Tucson, AZ cost of living index is calculated using a national average of 100. An amount that is higher than 100 indicates that Tucson is more expensive to live in. An amount below that means the city is less expensive to live in compared to the national average.
The city of Tucson, AZ cost of living index is 91.6. This means the cost of living in Tucson, AZ is 8.4% lower than the U.S. average.
Moving to Tucson most likely means getting a new job. How much are Tucson residents earning on the average? Are they earning more or less than the U.S. average?
We've made a simple summary of the amount you're most likely to earn using data from Zip Recruiter, Best Places, and the Census Bureau:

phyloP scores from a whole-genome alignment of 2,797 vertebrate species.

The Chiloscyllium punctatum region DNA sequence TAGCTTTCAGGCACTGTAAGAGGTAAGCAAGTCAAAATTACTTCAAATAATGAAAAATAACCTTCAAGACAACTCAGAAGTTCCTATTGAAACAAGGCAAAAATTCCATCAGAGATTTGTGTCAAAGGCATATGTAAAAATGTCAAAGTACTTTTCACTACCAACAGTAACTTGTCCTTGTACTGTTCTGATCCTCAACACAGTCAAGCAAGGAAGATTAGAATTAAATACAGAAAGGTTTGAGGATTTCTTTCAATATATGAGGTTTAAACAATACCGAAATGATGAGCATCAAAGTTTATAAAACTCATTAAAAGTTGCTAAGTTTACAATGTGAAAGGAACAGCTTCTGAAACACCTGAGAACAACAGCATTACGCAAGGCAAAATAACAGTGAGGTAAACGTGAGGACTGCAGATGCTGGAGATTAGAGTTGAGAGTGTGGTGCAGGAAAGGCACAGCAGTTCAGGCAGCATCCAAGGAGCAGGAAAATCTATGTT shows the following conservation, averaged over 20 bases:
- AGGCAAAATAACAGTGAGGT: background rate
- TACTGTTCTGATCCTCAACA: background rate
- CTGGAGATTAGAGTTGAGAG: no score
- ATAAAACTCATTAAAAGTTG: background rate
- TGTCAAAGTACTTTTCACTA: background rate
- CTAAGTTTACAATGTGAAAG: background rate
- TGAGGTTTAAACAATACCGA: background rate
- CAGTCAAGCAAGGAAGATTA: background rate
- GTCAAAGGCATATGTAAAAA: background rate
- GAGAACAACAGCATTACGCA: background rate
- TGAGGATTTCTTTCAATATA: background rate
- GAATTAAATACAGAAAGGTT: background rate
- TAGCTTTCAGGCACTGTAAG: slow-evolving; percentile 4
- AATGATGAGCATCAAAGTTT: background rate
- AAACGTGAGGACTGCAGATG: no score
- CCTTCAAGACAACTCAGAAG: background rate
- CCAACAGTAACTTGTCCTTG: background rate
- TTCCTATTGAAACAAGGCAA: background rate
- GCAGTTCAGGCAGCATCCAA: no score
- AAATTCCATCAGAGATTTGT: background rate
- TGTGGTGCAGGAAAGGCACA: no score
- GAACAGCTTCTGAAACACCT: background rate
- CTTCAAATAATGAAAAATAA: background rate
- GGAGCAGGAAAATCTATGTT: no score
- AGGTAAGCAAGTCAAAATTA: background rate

The Median Household Income in Tucson is $41,625. The U.S. average is $63,179, using the most current data from the Census Bureau.
Tucson, AZ is not a boring city. The city has tons of beautiful attractions and offers so many fun activities for everyone regardless of your lifestyle.
We've listed the best things to do after moving to Tucson, AZ to help you get started.
Sabino Canyon at Santa Catalina Mountains and Coronado National Forest is a popular hiking and riding spots packed with amazing wildlife. There are waterfalls nearby with bridges over them. In Tucson, both residents and tourists hike the Sabino Canyon.
An art museum operated by the University of Arizona at its campus near Park Avenue and Speedway Boulevard has a permanent collection of more than 6,000 works of art including paintings, sculptures, prints, and drawings. A visit to the museum is a must for every art lover.